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Managing thousands of assets for Prince of Persia

Siggraph Talk 2010 by Gregory Meeres-Young, Hannes Ricklefs, Robert Tovell.

July 30, 2010

The medieval Persian city of Alamut was constructed with over one hundred thousand assets. From pot to palace, it provided a stunning playground in which an adventurous prince struggled to protect the sands of time.

This colossal environment was subject to intense scrutiny as dizzying up-close action seamlessly transitioned to sweeping panoramic cityscape views.

Short schedules and the necessity to accommodate dynamic changes at any point in the production, precluded the use of the existing environments pipeline and forced a re-think. In its place, a pipeline enabling highly parallel workflow across multiple departments was created with an artist-friendly toolset.

This talk discusses the methodology and challenges involved in creating effective pipelines for the construction of large assets such as the great city of Alamut.

The path to parallel success

The notion of multi-discipline parallel development was first effectively realized at MPC during the production of Prince Caspian: The Chronicles of Narnia [Butler et al. 2008]. This predominantly character-driven pipeline armed us with some robust production techniques and proprietary software. Packaging, Streams, and Approvals were some of the key pipeline components refined to tackle the very different problem of one huge environmental asset.

MPC’s asset management system, Packaging, enables the definition of relationships between different assets whilst simultaneously keeping a record of any changes to these during the production timeline. The environment package definitions used in previous films could only describe flat groupings of model instances. This proved insufficient as it could not intuitively represent the hierarchical nature of a city. ModelHierarchyPkgs were created to represent a hierarchy of multiple instances of model packages. This new package definition enabled props to be grouped with buildings, buildings to be grouped into Streets, and streets to be grouped into districts.

Distinct departments such as modelling/texturing, layout, and lighting/look-dev worked on different package types that existed in independent streams. Isolating these department-specific assets proved an essential component of the parallel workflow paradigm. It provided a safe sandbox and diminished the risk of propagating broken assets between departments.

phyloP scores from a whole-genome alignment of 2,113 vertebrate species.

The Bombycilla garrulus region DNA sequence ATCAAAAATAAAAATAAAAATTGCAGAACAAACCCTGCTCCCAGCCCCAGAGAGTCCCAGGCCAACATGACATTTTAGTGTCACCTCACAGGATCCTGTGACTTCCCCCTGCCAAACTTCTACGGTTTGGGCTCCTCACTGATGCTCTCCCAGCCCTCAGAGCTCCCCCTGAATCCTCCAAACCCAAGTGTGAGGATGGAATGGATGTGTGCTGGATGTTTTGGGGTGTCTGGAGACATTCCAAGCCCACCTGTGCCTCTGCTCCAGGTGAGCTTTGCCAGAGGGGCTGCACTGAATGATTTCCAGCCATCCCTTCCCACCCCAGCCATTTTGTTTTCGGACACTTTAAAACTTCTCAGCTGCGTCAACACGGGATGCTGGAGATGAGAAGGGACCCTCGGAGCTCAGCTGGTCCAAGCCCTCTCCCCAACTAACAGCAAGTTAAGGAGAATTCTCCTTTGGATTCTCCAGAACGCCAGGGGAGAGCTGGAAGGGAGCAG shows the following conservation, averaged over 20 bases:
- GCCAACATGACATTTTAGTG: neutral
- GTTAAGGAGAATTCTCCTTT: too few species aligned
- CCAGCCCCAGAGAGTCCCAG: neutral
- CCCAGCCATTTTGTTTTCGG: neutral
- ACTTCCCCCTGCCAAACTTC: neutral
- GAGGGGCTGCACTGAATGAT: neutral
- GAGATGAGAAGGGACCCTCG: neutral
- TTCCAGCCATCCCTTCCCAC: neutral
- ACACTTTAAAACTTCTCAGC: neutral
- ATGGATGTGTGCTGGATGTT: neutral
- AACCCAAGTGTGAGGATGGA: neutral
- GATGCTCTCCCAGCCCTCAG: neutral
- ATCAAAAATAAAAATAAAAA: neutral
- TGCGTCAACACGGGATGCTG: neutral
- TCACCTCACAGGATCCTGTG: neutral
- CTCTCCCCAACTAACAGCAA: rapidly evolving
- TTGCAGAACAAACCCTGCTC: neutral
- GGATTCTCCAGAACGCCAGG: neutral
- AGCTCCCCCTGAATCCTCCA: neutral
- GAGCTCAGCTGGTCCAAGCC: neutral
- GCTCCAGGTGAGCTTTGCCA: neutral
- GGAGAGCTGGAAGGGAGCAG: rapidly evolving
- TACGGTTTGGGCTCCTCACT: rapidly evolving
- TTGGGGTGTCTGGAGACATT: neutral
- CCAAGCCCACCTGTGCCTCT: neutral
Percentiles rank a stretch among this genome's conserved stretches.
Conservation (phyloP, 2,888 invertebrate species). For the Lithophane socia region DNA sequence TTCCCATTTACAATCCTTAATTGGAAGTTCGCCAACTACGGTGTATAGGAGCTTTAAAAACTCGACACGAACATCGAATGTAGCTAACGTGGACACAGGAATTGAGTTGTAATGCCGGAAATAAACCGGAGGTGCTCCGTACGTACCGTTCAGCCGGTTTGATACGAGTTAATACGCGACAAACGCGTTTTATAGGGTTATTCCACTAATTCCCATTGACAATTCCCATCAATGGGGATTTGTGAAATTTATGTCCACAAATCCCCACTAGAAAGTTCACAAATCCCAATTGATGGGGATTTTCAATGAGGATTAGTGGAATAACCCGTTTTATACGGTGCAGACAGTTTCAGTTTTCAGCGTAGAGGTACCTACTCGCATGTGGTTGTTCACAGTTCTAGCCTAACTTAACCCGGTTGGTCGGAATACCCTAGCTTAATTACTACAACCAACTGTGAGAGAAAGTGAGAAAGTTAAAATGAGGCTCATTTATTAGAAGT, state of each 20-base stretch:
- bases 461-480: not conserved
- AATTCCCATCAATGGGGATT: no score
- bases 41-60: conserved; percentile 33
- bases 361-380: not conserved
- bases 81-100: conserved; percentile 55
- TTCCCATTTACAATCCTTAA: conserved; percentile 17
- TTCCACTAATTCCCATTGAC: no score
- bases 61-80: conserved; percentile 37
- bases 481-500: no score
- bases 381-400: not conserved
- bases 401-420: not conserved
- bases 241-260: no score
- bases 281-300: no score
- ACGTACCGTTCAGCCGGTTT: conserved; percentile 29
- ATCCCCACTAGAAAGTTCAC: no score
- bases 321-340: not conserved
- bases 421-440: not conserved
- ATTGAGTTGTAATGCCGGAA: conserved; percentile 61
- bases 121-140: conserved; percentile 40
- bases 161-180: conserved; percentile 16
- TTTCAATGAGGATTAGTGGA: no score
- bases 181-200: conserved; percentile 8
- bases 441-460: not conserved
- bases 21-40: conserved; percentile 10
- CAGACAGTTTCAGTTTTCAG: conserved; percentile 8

Syncing of streams propagates the work done between the isolated departments. Package differences are compared and resolved where appropriate. Not all changes get synced, an approval system acts as a gatekeeper between department streams giving artists control over which assets they want to be made available to other departments.

Artists’ tools for asset creation

Effective and transparent artist creation/modification of the city was provided by a set of packaging tools integrated into Maya. PackageEditor and TownPlanner were developed specifically for the rapid layout, creation, extraction, and exploration of ModelHierarchyPkgs. The layout department used TownPlanner to block out large sections of the city procedurally, sourcing model packages created by the modelling/texturing department. Hand layout refinements were performed with PackageEditor. Both tools generated ModelHierarchyPkgs that were picked up by the lighting and look-dev departments to be lit and shaded. An OpenGL view of packages representing large sections of the city was exposed in Maya’s viewport through a single node. This provided a number of advantages, such as light scene files, non-destructive updating of scene assets, and intuitive city interaction. As changes were frequent and time-pressured, lighters used PackageEditor to extract sections of the city letting them perform layout changes catering to shot-specific conditions such as modifying buildings, level of detail, and positions.

A migration from implementing pipeline tools in MEL and Lua to Python proved far more versatile. Python operated nicely as a scripting glue between Maya and MPC’s C++ 3D description library Muggins, and the use of PyQt for user interface design unified tool aesthetics for operation both in and outside of Maya.


The pipeline and tools developed for Prince of Persia: The Sands of Time empowered layout artists to become architects of great cityscapes whilst modellers created and refined the intricate buildings that lined the streets. Meanwhile, lighters were able to update their scenes of entire districts with the latest changes whilst still maintaining control to manipulate the smallest pot that adorned the heaving market stalls.


BUTLER, G., LANGLANDS, A., AND RICKLEFS, H. 2008. A pipeline for 800+ shots. In SIGGRAPH ’08: ACM SIGGRAPH 2008 talks, ACM, New York, NY, USA, 1–1.

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